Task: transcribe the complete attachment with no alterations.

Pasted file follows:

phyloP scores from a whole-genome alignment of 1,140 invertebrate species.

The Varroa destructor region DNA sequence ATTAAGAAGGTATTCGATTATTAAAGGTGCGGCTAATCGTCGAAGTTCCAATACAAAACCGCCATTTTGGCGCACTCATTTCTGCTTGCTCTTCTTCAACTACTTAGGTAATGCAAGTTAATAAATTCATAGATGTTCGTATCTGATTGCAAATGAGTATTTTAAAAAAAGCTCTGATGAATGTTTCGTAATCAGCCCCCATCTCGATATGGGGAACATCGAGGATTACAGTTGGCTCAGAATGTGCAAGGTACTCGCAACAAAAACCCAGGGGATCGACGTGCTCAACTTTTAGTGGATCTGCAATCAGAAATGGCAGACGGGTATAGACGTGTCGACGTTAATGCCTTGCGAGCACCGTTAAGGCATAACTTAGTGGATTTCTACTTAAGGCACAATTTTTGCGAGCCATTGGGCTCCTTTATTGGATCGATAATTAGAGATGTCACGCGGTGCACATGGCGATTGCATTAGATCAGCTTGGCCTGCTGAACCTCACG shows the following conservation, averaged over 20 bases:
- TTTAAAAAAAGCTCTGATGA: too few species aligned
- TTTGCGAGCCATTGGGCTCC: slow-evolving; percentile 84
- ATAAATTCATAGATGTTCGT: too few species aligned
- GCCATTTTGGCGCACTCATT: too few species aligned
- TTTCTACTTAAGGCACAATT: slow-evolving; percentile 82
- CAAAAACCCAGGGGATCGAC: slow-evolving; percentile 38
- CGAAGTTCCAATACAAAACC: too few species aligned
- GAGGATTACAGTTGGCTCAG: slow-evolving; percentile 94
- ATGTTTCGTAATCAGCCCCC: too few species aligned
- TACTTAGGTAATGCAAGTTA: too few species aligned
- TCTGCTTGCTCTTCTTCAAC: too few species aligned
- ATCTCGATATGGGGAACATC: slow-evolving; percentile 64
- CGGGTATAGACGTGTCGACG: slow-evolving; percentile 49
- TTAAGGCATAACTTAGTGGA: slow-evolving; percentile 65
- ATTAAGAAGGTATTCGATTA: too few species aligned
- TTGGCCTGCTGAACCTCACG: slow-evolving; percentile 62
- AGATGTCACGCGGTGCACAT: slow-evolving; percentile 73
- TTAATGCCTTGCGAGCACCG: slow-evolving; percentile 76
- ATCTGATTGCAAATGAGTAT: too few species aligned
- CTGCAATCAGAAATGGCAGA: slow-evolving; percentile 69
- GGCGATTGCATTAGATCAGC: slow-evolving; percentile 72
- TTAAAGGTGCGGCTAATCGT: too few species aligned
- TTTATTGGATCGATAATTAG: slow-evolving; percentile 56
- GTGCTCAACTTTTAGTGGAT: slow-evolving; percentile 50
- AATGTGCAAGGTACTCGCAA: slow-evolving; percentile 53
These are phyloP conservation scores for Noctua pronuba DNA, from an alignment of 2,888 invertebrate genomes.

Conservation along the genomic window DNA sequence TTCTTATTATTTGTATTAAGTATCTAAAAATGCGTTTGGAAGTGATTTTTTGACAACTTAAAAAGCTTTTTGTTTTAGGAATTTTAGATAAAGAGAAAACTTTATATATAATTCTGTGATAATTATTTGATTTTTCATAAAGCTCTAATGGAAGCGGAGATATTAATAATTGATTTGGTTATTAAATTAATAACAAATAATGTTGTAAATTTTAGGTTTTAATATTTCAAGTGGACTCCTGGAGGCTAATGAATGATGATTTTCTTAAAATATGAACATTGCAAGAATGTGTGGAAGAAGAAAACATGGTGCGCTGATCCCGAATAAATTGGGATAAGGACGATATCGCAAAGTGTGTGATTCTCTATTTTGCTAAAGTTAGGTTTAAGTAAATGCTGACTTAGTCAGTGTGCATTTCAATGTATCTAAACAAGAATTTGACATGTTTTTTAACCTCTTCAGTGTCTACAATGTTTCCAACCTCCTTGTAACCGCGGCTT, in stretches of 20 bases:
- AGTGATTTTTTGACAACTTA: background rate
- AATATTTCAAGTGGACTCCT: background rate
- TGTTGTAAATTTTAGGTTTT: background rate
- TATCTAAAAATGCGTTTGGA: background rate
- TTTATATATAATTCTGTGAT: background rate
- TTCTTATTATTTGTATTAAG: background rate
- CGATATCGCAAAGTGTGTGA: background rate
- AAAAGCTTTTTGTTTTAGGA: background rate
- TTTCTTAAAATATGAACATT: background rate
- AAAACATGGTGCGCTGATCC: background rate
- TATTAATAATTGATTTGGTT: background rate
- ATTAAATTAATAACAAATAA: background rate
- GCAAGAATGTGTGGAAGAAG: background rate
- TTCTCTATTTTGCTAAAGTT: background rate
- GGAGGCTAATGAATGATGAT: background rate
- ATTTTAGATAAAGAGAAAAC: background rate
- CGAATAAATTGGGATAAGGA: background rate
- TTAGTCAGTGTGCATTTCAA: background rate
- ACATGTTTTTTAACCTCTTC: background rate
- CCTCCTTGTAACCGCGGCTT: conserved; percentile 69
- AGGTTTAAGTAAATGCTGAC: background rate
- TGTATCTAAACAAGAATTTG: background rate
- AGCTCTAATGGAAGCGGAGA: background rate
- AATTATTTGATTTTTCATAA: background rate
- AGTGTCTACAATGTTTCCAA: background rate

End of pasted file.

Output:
phyloP scores from a whole-genome alignment of 1,140 invertebrate species.

The Varroa destructor region DNA sequence ATTAAGAAGGTATTCGATTATTAAAGGTGCGGCTAATCGTCGAAGTTCCAATACAAAACCGCCATTTTGGCGCACTCATTTCTGCTTGCTCTTCTTCAACTACTTAGGTAATGCAAGTTAATAAATTCATAGATGTTCGTATCTGATTGCAAATGAGTATTTTAAAAAAAGCTCTGATGAATGTTTCGTAATCAGCCCCCATCTCGATATGGGGAACATCGAGGATTACAGTTGGCTCAGAATGTGCAAGGTACTCGCAACAAAAACCCAGGGGATCGACGTGCTCAACTTTTAGTGGATCTGCAATCAGAAATGGCAGACGGGTATAGACGTGTCGACGTTAATGCCTTGCGAGCACCGTTAAGGCATAACTTAGTGGATTTCTACTTAAGGCACAATTTTTGCGAGCCATTGGGCTCCTTTATTGGATCGATAATTAGAGATGTCACGCGGTGCACATGGCGATTGCATTAGATCAGCTTGGCCTGCTGAACCTCACG shows the following conservation, averaged over 20 bases:
- TTTAAAAAAAGCTCTGATGA: too few species aligned
- TTTGCGAGCCATTGGGCTCC: slow-evolving; percentile 84
- ATAAATTCATAGATGTTCGT: too few species aligned
- GCCATTTTGGCGCACTCATT: too few species aligned
- TTTCTACTTAAGGCACAATT: slow-evolving; percentile 82
- CAAAAACCCAGGGGATCGAC: slow-evolving; percentile 38
- CGAAGTTCCAATACAAAACC: too few species aligned
- GAGGATTACAGTTGGCTCAG: slow-evolving; percentile 94
- ATGTTTCGTAATCAGCCCCC: too few species aligned
- TACTTAGGTAATGCAAGTTA: too few species aligned
- TCTGCTTGCTCTTCTTCAAC: too few species aligned
- ATCTCGATATGGGGAACATC: slow-evolving; percentile 64
- CGGGTATAGACGTGTCGACG: slow-evolving; percentile 49
- TTAAGGCATAACTTAGTGGA: slow-evolving; percentile 65
- ATTAAGAAGGTATTCGATTA: too few species aligned
- TTGGCCTGCTGAACCTCACG: slow-evolving; percentile 62
- AGATGTCACGCGGTGCACAT: slow-evolving; percentile 73
- TTAATGCCTTGCGAGCACCG: slow-evolving; percentile 76
- ATCTGATTGCAAATGAGTAT: too few species aligned
- CTGCAATCAGAAATGGCAGA: slow-evolving; percentile 69
- GGCGATTGCATTAGATCAGC: slow-evolving; percentile 72
- TTAAAGGTGCGGCTAATCGT: too few species aligned
- TTTATTGGATCGATAATTAG: slow-evolving; percentile 56
- GTGCTCAACTTTTAGTGGAT: slow-evolving; percentile 50
- AATGTGCAAGGTACTCGCAA: slow-evolving; percentile 53
These are phyloP conservation scores for Noctua pronuba DNA, from an alignment of 2,888 invertebrate genomes.

Conservation along the genomic window DNA sequence TTCTTATTATTTGTATTAAGTATCTAAAAATGCGTTTGGAAGTGATTTTTTGACAACTTAAAAAGCTTTTTGTTTTAGGAATTTTAGATAAAGAGAAAACTTTATATATAATTCTGTGATAATTATTTGATTTTTCATAAAGCTCTAATGGAAGCGGAGATATTAATAATTGATTTGGTTATTAAATTAATAACAAATAATGTTGTAAATTTTAGGTTTTAATATTTCAAGTGGACTCCTGGAGGCTAATGAATGATGATTTTCTTAAAATATGAACATTGCAAGAATGTGTGGAAGAAGAAAACATGGTGCGCTGATCCCGAATAAATTGGGATAAGGACGATATCGCAAAGTGTGTGATTCTCTATTTTGCTAAAGTTAGGTTTAAGTAAATGCTGACTTAGTCAGTGTGCATTTCAATGTATCTAAACAAGAATTTGACATGTTTTTTAACCTCTTCAGTGTCTACAATGTTTCCAACCTCCTTGTAACCGCGGCTT, in stretches of 20 bases:
- AGTGATTTTTTGACAACTTA: background rate
- AATATTTCAAGTGGACTCCT: background rate
- TGTTGTAAATTTTAGGTTTT: background rate
- TATCTAAAAATGCGTTTGGA: background rate
- TTTATATATAATTCTGTGAT: background rate
- TTCTTATTATTTGTATTAAG: background rate
- CGATATCGCAAAGTGTGTGA: background rate
- AAAAGCTTTTTGTTTTAGGA: background rate
- TTTCTTAAAATATGAACATT: background rate
- AAAACATGGTGCGCTGATCC: background rate
- TATTAATAATTGATTTGGTT: background rate
- ATTAAATTAATAACAAATAA: background rate
- GCAAGAATGTGTGGAAGAAG: background rate
- TTCTCTATTTTGCTAAAGTT: background rate
- GGAGGCTAATGAATGATGAT: background rate
- ATTTTAGATAAAGAGAAAAC: background rate
- CGAATAAATTGGGATAAGGA: background rate
- TTAGTCAGTGTGCATTTCAA: background rate
- ACATGTTTTTTAACCTCTTC: background rate
- CCTCCTTGTAACCGCGGCTT: conserved; percentile 69
- AGGTTTAAGTAAATGCTGAC: background rate
- TGTATCTAAACAAGAATTTG: background rate
- AGCTCTAATGGAAGCGGAGA: background rate
- AATTATTTGATTTTTCATAA: background rate
- AGTGTCTACAATGTTTCCAA: background rate